In contrast, most LVQ variants are optimized according to the underlying GLVQ-loss, which is a smooth approximation of the classification accuracy but, as already mentioned above, corresponds to a hypothesis margin maximizer. Probabilistic variants like RSLVQ rely on log-likelihood ratios, which turn out to be equivalent to the cross entropy loss under mild assumptions . We wish that the PB community is inspired by the rapidly developing NN-world to think towards adaptation for vector quantization models. A respective example is the incorporation of dropout techniques for GMLVQ for stability analysis .
Nonlinearities in the form of activation functions play a key role in both PBs and NNs. Both methods however rely primarily on different activation functions. For NNs the ReLU function is mostly used for intermediate layers and the softmax function for the final classification layer. For PBs, the focus has been primarily on the sigmoid and linear activation function. However, recently the swish function has been showed to slightly improve the classification of many standard datasets over the ReLU function in NNs . This shows the benefit that can be gained from switching to a different activation function and is a motivation to incorporate activation functions such as ReLU in PBs and vice versa. Additionally, the use of ReLU for GLVQ classification layers in NN has already been shown .
Instead of using the NN inspired activation functions for the final classification only, they can also be applied to the kernel-prototype convolutional layer. An example of this is the usage of a ReLU function to clip the convolutional layer with bias. By doing so, positive values are assigned to points inside the -ball of a prototype and zeros to points outside. The largest value is then defined by the bias, with larger values when the vector is closer to the prototype. Furthermore, we experiment with applying the softmax activation function over the channels of the dissimilarity stack to assign cluster probabilities to each pixel position. Equivalently, we use the sigmoid activation to get cluster possibilities instead of probabilities. This way, a value greater than is assigned if a point is inside the -ball of a prototype and lower otherwise.
Similar to nonlinearities, using prototype-based layers allows to share regularization techniques developed for NNs in PBs, like the -norm regularization term known from NNs to the bias term of kernel-prototype convolutions. The idea is to keep the trust region around a prototype as small as possible. During the training the network automatically turns prototypes off which are not used in the following layers. After the training the prototypes can be removed without any effect on the network performance. Similar approaches were presented in  for sparse feature utilization in GMLVQ.
The other way around, regularization techniques known in GMLVQ can provide new aspects for NNs. An example of this is to apply the eigenvalue regularization known for GMLVQ (see[85, 86]) for a two-layer network of FCLs, which can potentially reduce the over-simplification effect in the projection space.
7.6 Arbitrary input dimensions and structured data for NNs and vector quantization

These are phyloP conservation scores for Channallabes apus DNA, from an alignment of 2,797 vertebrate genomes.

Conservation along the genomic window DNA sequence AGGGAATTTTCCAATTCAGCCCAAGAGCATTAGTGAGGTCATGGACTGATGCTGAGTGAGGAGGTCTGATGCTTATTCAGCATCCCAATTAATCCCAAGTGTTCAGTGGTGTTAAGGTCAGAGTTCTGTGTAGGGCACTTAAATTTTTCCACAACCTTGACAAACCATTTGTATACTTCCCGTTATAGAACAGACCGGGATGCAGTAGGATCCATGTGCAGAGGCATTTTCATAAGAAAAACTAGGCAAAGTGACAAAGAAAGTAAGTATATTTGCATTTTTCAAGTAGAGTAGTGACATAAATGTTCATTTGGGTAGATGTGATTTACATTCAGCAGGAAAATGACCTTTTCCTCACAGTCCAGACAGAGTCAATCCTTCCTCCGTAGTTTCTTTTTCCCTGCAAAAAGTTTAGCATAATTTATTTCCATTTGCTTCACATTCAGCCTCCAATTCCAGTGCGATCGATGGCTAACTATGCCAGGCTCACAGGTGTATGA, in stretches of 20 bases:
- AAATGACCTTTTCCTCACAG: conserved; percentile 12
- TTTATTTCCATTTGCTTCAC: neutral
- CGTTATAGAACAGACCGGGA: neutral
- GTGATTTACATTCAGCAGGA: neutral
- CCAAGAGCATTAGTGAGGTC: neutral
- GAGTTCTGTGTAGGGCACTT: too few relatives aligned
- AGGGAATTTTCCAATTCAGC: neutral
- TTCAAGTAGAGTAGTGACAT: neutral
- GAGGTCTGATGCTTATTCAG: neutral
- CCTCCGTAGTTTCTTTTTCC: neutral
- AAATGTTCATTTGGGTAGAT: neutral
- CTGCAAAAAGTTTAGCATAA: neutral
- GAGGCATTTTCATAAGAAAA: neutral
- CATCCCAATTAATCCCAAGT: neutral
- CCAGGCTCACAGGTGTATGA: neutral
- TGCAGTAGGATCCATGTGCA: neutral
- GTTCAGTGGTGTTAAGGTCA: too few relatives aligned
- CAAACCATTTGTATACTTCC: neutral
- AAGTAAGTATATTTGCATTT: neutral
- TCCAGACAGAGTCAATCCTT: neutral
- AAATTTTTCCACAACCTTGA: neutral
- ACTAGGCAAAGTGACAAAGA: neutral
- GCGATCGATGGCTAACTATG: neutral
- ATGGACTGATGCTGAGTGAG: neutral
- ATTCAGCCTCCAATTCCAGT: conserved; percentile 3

a capsule concept was proposed to work on tensor signals between neurons/ perceptrons. The output over all neurons of a FCL can be considered as a vector. In a capsule network, the entities that are transmitted along a connection between two capsules are arbitrary tensors and thus, the collected output of a capsule layer is a tensor and therefore not longer restricted to be a vector. This concept allows to think about new processing steps inside and between capsules and hence to go beyond vectorial operations. This is however not a new concept in machine learning, but rather a well established property of PBs: a simple example is to use a matrix as the input to a VQ network, then the prototypes are matrices as well and hence, a respective matrix dissimilarity has to be chosen. However, using more complex dissimilarity measures it is also possible to model prototypes as affine subspaces of the input space [89, 90].
8 Some tricks to successfully train prototype-based layersneural network
Merging both methods does not only bring their benefits but also their difficulties, e. g. that the PBs are hard to train compared to NNs. However, a variety of techniques have already been developed in both research areas that can also be used in the merged methods to alleviate (part) of these difficulties.
The training of PBs depends usually on a good initialization [91, 92, 93]. For this reason, instead of random initialization, we use two different strategies which are frequently used to train VQ/ LVQ networks:
the prototypes are initialized as randomly chosen input vectors
the prototypes are initialized as centers of a k-means algorithm or neural gas
A similar strategy works for a proper initialization of the biases in a prototype convolution.
As noted in , one problem in learning prototypes is that they often remain unchanged because of an initialization in data regions of low density. To avoid this, neighborhood cooperativeness has been established using an external grid structure following the dynamics of learning in neural maps in cortical brain areas . A similar concept without external grid is the neural gas quantizer proposed by Martinetz and Schulten with a winning rank dependent neighborhood cooperativeness . We use this method in our experiments by defining the gradient back-flow of VQ layers in the update step as rank dependent.